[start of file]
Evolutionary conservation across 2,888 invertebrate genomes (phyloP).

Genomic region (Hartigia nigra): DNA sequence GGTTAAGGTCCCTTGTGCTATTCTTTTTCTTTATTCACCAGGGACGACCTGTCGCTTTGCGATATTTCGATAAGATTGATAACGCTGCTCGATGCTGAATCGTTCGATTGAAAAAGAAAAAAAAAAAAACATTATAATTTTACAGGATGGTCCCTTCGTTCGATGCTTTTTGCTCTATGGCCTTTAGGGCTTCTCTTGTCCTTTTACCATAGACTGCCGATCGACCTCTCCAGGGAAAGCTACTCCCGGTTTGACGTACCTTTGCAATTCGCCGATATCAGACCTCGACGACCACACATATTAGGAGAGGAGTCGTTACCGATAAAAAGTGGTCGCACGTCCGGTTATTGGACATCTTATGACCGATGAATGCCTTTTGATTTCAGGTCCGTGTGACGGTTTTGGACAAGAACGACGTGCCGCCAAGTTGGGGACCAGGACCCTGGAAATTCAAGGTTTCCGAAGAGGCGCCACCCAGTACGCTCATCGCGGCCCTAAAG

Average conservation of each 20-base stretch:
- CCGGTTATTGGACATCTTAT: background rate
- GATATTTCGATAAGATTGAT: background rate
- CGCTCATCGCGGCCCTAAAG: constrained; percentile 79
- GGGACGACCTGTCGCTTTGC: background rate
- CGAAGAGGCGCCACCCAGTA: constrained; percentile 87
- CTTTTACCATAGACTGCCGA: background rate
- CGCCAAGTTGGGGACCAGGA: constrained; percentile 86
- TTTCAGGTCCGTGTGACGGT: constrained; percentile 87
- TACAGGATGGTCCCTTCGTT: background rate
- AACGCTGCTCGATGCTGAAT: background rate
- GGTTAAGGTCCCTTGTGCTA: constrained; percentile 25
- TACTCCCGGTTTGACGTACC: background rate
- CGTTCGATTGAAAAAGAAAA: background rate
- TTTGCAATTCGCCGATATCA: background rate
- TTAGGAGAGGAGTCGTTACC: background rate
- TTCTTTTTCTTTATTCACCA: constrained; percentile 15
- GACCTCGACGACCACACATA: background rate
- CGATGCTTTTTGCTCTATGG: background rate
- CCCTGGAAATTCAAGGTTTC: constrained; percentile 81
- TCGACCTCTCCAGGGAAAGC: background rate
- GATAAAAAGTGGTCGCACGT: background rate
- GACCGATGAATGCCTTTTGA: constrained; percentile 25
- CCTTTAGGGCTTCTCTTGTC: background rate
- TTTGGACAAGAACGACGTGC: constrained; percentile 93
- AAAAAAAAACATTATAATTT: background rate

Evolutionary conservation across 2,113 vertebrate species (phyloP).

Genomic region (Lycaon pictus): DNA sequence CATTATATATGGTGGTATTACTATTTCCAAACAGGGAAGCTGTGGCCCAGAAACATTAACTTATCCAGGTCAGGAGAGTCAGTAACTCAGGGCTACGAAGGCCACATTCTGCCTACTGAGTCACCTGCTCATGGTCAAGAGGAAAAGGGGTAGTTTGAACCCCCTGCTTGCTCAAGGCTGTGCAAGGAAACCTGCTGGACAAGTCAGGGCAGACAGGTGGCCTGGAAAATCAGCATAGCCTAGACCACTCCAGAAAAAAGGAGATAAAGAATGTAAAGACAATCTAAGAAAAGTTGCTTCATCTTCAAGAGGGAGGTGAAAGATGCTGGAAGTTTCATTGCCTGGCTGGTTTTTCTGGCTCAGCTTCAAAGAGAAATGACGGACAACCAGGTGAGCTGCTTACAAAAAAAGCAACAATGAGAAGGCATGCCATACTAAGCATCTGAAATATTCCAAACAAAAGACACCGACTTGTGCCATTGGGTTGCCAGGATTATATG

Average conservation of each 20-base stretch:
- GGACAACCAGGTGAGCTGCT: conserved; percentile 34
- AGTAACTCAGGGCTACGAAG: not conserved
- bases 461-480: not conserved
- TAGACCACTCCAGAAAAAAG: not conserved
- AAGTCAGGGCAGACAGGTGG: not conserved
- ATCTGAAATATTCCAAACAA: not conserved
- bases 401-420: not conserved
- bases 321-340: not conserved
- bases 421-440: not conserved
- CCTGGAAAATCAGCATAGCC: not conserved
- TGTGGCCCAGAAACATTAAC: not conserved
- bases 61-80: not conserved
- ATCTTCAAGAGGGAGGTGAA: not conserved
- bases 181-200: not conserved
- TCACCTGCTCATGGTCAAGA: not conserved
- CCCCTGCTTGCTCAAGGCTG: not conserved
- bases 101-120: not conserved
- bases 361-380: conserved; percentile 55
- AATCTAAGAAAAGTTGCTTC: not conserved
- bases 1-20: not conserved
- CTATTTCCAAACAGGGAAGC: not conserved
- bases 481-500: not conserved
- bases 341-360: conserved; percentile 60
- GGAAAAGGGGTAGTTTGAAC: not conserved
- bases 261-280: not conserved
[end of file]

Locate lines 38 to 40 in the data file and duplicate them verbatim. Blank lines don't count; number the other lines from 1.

- bases 401-420: not conserved
- bases 321-340: not conserved
- bases 421-440: not conserved